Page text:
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A collection of the three final Peter Wimsey tales...,
By A Customer
This review is from: Striding Folly (Crime Club) (Paperback)
A collection of the three final Peter Wimsey tales, 'Striding Folly' contains the title story, a work which revolves around a curious death during a game of chess, seemingly foretold in a dream, and 'The Haunted Policeman', which takes place on the eve of the birth of Peter and Harriet's first child, and revolves around a policeman accused of drunkeness by his Sergeant, despite the fact that he was completely sober. The final tale, 'Talboys', is a lightly amusing and whimsical account of a mysterious theft of peaches belonging to Mr Puffett (whom we have previously seen clearing a chimney, and in other capacities, in 'Busman's Honeymoon'), in which we have a brief meeting with the Wimseys en famille, now with three sons, Bredon, Roger, and Paul. Bunter and a snake called Cuthbert also appear to round out this delightful tale, the last of the Wimsey canon (bar 'Thrones, Dominations', should you wish to count it). Personally, I find 'Talboys' to be one of the most deft pieces of humour that I have ever had the pleasure to read, although it may not appeal to those who are devoted to stories of pure detection.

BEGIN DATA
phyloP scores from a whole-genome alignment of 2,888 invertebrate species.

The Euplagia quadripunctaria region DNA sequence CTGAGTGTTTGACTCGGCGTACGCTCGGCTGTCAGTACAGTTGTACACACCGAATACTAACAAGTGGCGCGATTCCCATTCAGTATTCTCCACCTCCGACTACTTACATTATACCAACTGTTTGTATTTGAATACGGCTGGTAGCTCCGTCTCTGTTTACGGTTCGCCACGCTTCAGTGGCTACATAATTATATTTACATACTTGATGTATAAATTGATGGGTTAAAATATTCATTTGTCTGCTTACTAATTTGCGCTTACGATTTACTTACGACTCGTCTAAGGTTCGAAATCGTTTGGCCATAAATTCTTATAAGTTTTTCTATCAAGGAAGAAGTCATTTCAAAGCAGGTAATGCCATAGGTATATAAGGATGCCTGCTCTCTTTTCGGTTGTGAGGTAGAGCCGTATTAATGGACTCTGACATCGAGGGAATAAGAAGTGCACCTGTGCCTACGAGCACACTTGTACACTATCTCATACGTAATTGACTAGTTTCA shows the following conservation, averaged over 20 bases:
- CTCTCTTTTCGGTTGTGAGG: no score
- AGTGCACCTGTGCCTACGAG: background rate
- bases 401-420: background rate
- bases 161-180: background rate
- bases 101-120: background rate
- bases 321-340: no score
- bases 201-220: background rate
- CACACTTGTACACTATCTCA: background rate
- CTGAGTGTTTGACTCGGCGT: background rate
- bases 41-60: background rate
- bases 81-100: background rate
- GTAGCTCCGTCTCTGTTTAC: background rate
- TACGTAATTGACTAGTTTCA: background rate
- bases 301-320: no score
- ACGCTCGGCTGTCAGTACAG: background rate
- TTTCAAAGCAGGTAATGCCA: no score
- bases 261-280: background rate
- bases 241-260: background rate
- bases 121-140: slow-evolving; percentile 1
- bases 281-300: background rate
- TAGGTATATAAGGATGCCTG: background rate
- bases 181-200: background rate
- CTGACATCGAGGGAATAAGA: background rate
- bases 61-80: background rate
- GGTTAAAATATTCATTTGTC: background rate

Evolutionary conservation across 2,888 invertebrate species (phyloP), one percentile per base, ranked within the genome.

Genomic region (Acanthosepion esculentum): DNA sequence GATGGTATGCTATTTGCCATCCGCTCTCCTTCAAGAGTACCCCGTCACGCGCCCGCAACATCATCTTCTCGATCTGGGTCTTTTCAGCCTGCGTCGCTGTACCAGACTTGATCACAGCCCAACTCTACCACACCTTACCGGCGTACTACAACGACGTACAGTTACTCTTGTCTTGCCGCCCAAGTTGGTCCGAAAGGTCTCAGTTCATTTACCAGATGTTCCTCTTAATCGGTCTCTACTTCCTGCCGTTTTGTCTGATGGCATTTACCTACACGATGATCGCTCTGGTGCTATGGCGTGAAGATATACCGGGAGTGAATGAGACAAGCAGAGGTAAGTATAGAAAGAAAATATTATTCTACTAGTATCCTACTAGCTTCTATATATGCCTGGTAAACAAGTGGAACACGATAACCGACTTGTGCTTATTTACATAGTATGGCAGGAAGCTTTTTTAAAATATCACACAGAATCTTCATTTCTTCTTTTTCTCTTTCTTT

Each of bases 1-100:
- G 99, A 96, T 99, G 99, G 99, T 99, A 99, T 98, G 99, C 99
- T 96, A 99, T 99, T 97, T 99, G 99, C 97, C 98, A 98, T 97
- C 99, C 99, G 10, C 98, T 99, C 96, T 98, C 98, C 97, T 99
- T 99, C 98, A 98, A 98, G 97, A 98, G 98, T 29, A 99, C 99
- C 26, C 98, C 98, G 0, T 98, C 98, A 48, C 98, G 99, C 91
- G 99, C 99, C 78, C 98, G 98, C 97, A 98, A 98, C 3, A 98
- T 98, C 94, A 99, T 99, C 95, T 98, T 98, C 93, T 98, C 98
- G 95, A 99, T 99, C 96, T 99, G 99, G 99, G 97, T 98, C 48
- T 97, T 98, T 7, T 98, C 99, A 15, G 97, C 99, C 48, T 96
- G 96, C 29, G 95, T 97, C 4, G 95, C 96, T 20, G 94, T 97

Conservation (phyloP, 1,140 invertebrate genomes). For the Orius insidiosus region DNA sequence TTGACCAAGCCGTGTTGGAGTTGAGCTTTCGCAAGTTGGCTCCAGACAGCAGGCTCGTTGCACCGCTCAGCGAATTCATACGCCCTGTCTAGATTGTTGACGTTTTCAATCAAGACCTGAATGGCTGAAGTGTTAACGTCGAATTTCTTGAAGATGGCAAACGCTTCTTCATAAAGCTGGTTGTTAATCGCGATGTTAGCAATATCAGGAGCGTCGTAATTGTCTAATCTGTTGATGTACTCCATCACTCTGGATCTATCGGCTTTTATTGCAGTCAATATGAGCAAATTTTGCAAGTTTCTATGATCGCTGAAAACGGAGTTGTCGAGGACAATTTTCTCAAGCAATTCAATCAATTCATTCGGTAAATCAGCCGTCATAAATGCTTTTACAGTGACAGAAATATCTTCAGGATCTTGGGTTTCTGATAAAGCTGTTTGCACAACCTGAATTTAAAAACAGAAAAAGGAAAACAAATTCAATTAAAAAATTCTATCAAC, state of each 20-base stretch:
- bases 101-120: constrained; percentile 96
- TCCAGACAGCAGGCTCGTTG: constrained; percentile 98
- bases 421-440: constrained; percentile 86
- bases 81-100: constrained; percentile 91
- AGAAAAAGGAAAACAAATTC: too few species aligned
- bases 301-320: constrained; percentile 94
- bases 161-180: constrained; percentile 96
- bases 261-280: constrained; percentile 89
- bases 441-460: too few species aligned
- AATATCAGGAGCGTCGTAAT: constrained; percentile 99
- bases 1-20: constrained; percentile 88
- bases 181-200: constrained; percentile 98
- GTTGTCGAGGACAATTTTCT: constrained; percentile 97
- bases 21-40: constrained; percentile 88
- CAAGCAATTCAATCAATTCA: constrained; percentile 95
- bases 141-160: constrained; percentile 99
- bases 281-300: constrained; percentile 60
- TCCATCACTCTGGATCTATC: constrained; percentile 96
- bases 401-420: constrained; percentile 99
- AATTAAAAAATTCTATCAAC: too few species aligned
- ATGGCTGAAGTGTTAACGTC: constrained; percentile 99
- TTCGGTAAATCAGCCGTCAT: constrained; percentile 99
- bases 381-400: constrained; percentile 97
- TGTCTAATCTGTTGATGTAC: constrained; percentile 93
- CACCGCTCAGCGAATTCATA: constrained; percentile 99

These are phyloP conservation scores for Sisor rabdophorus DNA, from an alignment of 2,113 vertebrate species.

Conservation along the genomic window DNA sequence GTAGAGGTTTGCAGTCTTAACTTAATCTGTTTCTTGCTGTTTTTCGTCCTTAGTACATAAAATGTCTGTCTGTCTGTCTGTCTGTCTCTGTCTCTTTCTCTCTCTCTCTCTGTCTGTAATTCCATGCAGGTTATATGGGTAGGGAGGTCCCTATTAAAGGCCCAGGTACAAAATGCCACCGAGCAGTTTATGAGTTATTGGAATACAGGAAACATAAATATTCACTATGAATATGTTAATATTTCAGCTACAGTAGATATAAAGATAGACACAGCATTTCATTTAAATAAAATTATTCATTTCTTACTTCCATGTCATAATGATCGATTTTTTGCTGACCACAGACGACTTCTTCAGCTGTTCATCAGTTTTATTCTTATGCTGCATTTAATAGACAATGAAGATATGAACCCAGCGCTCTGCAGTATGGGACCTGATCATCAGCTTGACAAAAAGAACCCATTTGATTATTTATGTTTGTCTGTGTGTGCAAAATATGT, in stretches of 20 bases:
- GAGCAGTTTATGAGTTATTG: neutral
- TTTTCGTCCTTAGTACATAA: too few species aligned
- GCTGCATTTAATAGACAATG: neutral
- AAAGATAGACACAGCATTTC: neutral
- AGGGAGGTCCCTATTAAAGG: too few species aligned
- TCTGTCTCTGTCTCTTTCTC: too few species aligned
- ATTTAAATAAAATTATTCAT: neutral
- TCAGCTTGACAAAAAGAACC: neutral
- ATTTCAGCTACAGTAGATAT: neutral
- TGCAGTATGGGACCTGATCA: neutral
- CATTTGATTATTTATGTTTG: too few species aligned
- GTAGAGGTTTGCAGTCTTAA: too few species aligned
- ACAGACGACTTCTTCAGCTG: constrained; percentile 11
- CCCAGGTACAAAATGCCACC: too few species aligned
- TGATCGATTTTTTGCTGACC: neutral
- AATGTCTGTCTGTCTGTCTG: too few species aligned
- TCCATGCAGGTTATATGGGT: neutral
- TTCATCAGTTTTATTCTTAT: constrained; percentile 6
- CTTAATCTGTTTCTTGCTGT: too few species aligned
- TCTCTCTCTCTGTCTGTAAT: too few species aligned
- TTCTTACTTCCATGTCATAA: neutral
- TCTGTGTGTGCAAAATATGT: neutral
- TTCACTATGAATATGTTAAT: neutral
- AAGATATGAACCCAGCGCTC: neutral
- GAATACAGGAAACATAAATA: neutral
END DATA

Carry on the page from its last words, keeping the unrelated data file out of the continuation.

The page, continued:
Prefaced by an essay by Janet Hitchman, 'Lord Peter Wimsey and His Creator', this volume may not be the ideal introduction to Wimsey - for that, it would be best to begin at the proverbial beginning, with 'Whose Body?'. However, for the initiated, it is indispensible, and wins five stars on the individual strengths of each story alone.